Keeping your home safe from the Internet of Bad Things

Back before we had nearly universal broadband Internet in our homes, the only safety electrically-powered device that we had to worry about was to replace the batteries in our smoke detectors every six months. With the Internet of Things, we now have a lot more capabilities, but a lot more worries.

Some friends of mine have 23 connected devices to their home network: a Nest thermostat, security cameras, Alexa, smart TVs, network printers, gaming systems, smart watches and their computers. I am sure I have forgotten a few others. All of them can be exploited and used for evil purposes. Think of them as that back door to your home that is wide open.

This exploit for smart TVs was a news item last year. It uses a special digital broadcast signal to gain access to your TV’s firmware. I have been trying to update my firmware for weeks with no success, but I guess hackers are more adept. Still, this is a major concern for IoT devices both in the home and in the workplace. Many device makers don’t have any firmware update mechanism, and those that do don’t make it easy or automatic for users to do it. And devices are usually not monitored on corporate endpoint protection tools, which are usually designed for Windows, Mac and Linux machines.

Part of the problem is that the number of IoT devices continues to climb, with estimates in the tens of billions in the coming years. These devices are seemingly everywhere. And they are an attractive target for hackers. Hajime, Mirai, Reaper, Satori and Amnesia are all IoT-based malware that has been seen in the past couple of years. The hackers understand that once you can discover the IP address of a device, you can probably gain entry to it and use it for evil purposes, such as launching attacks on a corporate target or to leverage access to a corporate network to steal information and funds.

So what can you do? One friend of mine is so concerned about his home network that he runs his own firewall and has two different network-attached storage devices that make copies of his data. This enables him to get rid of having any data on his computers and removes all at-risk programs on them to further secure them. That is probably more than most of us want to do, but still it shows the level of effort that you need to keep things safe.

If you aren’t willing to put this much effort into your home network, here are a few easier steps to take. First, make sure you change all of your devices’ default passwords when you first install them – if you can. Some products have a hard-coded password: if security is a concern, toss them now. Second, if you don’t have a firewall/router on your home network (or if you are using the one supplied by your broadband provider), go out and get one. They now cost less than $100 and are worth it if you can take the time to set them up properly to limit access to your networked devices. Next, make sure your Wifi network is locked down appropriately with the latest protocols and a complex enough password. If you have teenagers, setup a guest network that limits their friends’ access.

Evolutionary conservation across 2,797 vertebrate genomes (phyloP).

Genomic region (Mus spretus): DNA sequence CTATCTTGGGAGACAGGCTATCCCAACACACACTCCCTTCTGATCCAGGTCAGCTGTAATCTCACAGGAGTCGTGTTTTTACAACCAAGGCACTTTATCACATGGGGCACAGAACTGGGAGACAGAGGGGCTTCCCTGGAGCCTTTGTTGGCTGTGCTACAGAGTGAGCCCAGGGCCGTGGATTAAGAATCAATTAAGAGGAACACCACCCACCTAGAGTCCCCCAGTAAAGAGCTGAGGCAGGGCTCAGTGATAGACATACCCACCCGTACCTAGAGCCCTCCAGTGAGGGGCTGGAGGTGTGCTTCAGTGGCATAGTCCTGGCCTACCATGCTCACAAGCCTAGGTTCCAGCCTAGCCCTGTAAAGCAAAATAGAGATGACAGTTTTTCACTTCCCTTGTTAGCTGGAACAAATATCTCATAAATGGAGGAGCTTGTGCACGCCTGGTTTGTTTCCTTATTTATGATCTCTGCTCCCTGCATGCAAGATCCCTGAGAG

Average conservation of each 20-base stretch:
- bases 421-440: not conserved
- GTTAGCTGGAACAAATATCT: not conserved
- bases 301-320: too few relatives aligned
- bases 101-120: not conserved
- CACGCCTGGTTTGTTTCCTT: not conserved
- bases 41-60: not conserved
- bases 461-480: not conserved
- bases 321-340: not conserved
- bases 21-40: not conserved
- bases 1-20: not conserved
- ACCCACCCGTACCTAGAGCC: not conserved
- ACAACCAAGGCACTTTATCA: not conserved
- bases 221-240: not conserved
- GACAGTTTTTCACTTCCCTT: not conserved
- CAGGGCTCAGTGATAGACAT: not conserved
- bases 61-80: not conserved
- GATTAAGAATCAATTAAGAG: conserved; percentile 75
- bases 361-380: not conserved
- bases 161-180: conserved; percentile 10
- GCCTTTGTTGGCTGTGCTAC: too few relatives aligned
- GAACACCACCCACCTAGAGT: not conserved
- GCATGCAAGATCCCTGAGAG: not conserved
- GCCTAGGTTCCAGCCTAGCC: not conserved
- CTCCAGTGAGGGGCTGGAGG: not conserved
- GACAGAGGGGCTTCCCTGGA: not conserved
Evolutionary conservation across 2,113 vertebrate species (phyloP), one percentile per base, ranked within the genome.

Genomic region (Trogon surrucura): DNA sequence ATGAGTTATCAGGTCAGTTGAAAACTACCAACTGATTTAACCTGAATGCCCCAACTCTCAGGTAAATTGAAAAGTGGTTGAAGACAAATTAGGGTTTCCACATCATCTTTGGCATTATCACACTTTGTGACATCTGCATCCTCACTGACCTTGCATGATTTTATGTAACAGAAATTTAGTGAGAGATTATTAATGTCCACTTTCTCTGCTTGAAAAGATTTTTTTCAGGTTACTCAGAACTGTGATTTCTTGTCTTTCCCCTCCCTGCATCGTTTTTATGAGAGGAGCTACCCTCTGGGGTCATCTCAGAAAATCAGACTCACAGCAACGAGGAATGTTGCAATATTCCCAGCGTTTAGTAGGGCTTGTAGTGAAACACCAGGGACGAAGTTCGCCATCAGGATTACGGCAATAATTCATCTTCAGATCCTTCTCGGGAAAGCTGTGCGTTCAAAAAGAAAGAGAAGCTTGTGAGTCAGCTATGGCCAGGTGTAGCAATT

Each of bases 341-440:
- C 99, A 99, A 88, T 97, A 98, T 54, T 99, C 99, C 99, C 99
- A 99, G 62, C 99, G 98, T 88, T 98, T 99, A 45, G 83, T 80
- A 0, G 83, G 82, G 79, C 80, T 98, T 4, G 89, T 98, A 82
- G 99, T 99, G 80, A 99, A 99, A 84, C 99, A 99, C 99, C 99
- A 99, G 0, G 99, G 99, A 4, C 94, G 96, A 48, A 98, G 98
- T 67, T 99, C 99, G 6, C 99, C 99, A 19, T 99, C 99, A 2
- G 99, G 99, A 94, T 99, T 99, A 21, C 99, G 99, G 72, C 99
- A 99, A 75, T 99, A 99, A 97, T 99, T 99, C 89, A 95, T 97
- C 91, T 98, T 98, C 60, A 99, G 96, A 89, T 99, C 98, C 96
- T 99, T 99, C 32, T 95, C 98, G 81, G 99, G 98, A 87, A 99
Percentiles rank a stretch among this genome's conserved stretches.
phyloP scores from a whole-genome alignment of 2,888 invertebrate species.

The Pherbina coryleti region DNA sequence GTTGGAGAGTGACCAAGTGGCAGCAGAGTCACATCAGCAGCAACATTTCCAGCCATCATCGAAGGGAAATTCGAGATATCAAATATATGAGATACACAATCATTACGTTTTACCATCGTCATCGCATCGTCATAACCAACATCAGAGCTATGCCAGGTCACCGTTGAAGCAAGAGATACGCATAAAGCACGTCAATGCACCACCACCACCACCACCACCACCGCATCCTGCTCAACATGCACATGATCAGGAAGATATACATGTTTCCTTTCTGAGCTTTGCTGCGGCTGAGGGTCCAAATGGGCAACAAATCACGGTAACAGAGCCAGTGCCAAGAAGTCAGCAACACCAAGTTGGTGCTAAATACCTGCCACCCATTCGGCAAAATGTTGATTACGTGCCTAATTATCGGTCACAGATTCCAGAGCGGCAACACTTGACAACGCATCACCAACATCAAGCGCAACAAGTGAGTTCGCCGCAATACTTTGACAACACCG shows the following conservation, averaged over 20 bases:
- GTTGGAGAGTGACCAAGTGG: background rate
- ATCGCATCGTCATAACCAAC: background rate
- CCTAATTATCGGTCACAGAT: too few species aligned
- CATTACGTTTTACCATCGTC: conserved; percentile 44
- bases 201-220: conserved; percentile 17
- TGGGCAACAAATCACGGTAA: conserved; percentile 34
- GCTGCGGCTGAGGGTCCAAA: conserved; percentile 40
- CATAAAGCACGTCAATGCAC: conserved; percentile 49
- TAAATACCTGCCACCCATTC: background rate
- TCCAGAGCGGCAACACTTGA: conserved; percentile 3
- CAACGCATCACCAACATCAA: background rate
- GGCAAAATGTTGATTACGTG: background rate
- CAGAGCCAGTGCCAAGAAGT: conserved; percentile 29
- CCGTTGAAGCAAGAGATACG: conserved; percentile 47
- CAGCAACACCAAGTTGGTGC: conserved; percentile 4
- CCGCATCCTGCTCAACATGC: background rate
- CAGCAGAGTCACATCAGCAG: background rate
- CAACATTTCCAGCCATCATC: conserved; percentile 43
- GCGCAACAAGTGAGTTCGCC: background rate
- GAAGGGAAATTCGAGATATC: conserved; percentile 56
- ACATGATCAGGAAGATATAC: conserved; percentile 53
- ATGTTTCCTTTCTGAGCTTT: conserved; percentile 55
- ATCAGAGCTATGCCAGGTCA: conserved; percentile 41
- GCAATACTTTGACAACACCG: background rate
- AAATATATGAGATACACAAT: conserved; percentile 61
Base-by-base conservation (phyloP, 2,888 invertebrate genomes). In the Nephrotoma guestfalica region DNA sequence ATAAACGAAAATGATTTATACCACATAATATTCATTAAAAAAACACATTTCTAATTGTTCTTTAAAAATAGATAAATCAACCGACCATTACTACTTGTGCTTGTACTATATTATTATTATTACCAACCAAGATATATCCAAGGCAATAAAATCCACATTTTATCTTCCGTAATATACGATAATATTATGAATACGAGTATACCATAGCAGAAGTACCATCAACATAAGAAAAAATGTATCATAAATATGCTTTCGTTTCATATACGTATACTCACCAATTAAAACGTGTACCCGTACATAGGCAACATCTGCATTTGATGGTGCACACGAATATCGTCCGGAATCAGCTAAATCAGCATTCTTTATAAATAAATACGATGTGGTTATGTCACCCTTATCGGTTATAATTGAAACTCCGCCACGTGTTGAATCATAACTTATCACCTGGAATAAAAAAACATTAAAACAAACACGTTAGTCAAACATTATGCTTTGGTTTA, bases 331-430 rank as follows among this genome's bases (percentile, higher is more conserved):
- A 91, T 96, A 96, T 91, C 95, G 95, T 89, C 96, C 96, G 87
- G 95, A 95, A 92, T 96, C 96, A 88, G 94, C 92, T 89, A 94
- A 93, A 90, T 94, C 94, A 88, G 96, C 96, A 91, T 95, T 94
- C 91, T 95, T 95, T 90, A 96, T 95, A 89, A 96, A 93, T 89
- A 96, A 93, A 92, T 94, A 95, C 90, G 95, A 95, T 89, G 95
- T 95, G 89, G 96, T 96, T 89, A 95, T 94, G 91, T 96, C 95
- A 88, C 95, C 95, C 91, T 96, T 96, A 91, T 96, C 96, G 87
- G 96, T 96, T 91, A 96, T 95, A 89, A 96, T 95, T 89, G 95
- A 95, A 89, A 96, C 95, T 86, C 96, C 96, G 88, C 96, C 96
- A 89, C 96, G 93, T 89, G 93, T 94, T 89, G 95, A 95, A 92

Granted, this is still a lot more work than most of us have time or the patience for. And many of us still don’t even replace our smoke detector batteries until they start beeping at us. But many of you will hopefully be motivated to take at least some of these steps.

5 thoughts on “Keeping your home safe from the Internet of Bad Things

    • I think you aren’t alone about giving up more data to the Googleplex. ​​ I have been using the IQrouter and testing the Phicomm K3 as well. Both make good firewalls and are easily configurable.

  1. We are extremely concerned about the hackability of IoT devices, and for that reason we have very few in our home. We’ve only got the smart TV, and a camera that is part of the ADT Home Security System – it’s an interior camera that photographs anyone coming into the house. We set up a separate guest network just for the TV and the camera, so if anyone hacks into the IoT devices they cannot get to our computers and files. Obviously we have good passwords etcetera on the router. We were dismayed to learn that firmware on our ADT security camera cannot be updated, which is ridiculous.. I’m actually considering getting rid of the camera for that reason. Its only benefit is if someone breaks into the house, I will get a picture of them – but not necessarily one clear enough of their face that the police could use to identify the burglar.

    • The Arlo cameras from netgear seem better designed and have more security features, if you want to replace your cameras. Yes, it is sad how little focus the vendors have on infosec, even with all the news out there about Mirai etc. Thanks for your note.

  2. David,
    I have been a lurker for years on your blog. This article is pretty much worthless. Why don’t you detail some of the basic steps on how to configure said protocols you advertise? Or at least explain what steps you have eluded to that need to be identified? Or is that to much work?

    Roger Summers

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